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Unformatted text preview: Econ 139: Introduction to Econometrics Andrew Sweeting 1 Department of Economics Duke University Spring 2011 Econ 139 Handout 8 (Duke) Multivariate Regression Spring 2011 1 / 74 Omitted Variable Bias The methodology we&ve covered so far has (at least) one big limitation: there&s only one RHS variable explaining Y Consider the Test Scores regression from Chapter 4 Notice the low R 2 What if STR is picking up something besides just the studentteacher ratio? Econ 139 Handout 8 (Duke) Multivariate Regression Spring 2011 2 / 74 Omitted Variable Bias In other words, what if something else is driving test scores? For example percent of English learners, teacher quality, richer school, richer neighborhood, parent&s education... Why do we care? We&d like to establish a causal e/ect. We don&t want STR getting credit (or blame) for the e/ect of something else Worse, what if STR is signicant only because other variables are correlated with both STR and TESTSCR ? Both problems are examples of omitted variable bias. Denition: If a regressor is correlated with a variable that has been omitted from the analysis but that determines (in part) the dependent variable, then the OLS estimator will have omitted variable bias. Econ 139 Handout 8 (Duke) Multivariate Regression Spring 2011 3 74 Omitted Variable Bias Omitted variable bias (OVB) occurs when two conditions hold: 1 The omitted variable is correlated with the included regressor (OVB 1) 2 The omitted variable is a determinant of the dependent variable (OVB 2) Examples: Education and wages Wage = + 1 Educ + u Omitting ability will cause you to overestimate the importance of schooling. Can you see why? Soft drink sales and holidays Formally, omitted variable bias occurs when we don&t include in our regression all the variables that are correlated with Y and one (or more) of the regressors ( X &s). Econ 139 Handout 8 (Duke) Multivariate Regression Spring 2011 4 / 74 Carbonated Beverages Aggregate Unit Sales and Price Reductions 0.2 0.22 0.24 0.26 0.28 0.3 0.32 0.34 0.36 0.38 0.4 J a n u a r y 4 , 2 4 F e b r u a r y 1 , 2 4 F e b r u a r y 2 9 , 2 4 M a r c h 2 8 , 2 4 A p r il 2 5 , 2 4 M a y 2 3 , 2 4 J u n e 2 , 2 4 J u ly 1 8 , 2 4 A u g u s t 1 5 , 2 4 S e p te m b e r 1 2 , 2 4 O c to b e r 1 , 2 4 N o v e m b e r 7 , 2 4 D e c e m b e r 5 , 2 4 Week Proportion of Price Reductions 7 7.5 8 8.5 9 9.5 10 10.5 11 Millions Unit Sales Proportion of SKUs on Sale Units Econ 139 Handout 8 (Duke) Multivariate Regression Spring 2011 5 / 74 Omitted Variable Bias Let&s see what happens when we omit a relevant variable from our analysis. Suppose the true model is: Y i = + 1 X 1 i + 2 X 2 i + u i (1) with E [ u i j X 1 i , X 2 i ] = So 1 is the true slope of X 1 Notice that, using the LIE, we still have E [ u i j X 1 i ] = E [ E [ u i j X 1 i , X 2 i ] j X 1 i ] = 0 (*) It&s also useful to note that for any variables P and Q : & P i & P & Q i & Q = & P i & P Q i (**) Why? Just expand the sum and cancel.Why?...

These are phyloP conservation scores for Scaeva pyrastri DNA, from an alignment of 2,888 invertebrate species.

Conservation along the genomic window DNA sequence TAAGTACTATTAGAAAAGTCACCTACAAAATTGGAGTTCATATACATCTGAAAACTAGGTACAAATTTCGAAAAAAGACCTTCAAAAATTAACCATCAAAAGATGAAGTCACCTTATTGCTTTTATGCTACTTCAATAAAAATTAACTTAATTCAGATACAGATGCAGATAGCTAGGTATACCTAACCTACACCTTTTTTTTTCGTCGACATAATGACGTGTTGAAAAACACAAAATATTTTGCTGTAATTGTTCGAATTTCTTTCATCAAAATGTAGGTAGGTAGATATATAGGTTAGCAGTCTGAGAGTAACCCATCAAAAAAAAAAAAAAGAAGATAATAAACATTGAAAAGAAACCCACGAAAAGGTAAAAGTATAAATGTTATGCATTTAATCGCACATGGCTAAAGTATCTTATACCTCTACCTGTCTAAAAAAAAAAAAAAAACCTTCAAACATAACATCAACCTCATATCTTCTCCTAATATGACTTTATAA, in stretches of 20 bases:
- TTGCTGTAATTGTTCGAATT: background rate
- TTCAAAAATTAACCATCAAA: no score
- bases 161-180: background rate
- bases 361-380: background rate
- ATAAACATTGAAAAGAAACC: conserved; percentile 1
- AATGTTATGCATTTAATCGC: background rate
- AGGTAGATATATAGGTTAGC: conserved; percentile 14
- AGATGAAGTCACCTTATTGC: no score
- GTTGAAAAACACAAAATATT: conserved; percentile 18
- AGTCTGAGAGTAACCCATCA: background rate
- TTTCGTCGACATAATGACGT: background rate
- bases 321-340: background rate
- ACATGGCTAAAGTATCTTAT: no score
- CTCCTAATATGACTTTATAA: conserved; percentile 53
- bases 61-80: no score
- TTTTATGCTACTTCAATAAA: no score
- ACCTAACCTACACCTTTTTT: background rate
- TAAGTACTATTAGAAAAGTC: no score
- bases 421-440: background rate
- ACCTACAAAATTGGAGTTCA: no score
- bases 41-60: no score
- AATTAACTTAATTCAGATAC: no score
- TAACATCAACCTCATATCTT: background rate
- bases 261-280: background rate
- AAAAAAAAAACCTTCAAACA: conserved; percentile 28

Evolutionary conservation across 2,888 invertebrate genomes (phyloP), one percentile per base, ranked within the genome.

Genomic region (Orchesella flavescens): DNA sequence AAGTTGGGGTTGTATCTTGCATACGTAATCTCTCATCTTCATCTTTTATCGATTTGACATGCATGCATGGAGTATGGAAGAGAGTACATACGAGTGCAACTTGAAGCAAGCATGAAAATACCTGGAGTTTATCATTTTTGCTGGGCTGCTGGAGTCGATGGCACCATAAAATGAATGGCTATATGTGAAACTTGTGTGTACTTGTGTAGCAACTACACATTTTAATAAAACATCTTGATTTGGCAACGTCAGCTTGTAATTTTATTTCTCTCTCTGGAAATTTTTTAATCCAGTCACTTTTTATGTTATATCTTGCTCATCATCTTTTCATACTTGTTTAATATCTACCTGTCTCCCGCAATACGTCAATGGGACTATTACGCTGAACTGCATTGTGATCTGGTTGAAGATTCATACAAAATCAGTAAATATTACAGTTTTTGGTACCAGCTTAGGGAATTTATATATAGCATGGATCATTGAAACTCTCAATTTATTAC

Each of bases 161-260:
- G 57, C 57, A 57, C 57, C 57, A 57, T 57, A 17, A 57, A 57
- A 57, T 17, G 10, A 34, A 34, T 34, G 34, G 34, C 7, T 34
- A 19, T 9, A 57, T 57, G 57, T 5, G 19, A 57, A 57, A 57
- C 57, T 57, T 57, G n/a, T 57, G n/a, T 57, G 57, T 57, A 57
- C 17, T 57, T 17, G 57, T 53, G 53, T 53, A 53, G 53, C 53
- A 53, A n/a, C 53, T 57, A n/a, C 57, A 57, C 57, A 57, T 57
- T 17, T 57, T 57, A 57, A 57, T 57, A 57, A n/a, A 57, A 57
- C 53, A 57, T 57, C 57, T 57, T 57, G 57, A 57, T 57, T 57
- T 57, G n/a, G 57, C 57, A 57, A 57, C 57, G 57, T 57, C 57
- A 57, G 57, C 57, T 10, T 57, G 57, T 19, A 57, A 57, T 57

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 Spring '08
 ALESSANDROTAROZZI
 Econometrics

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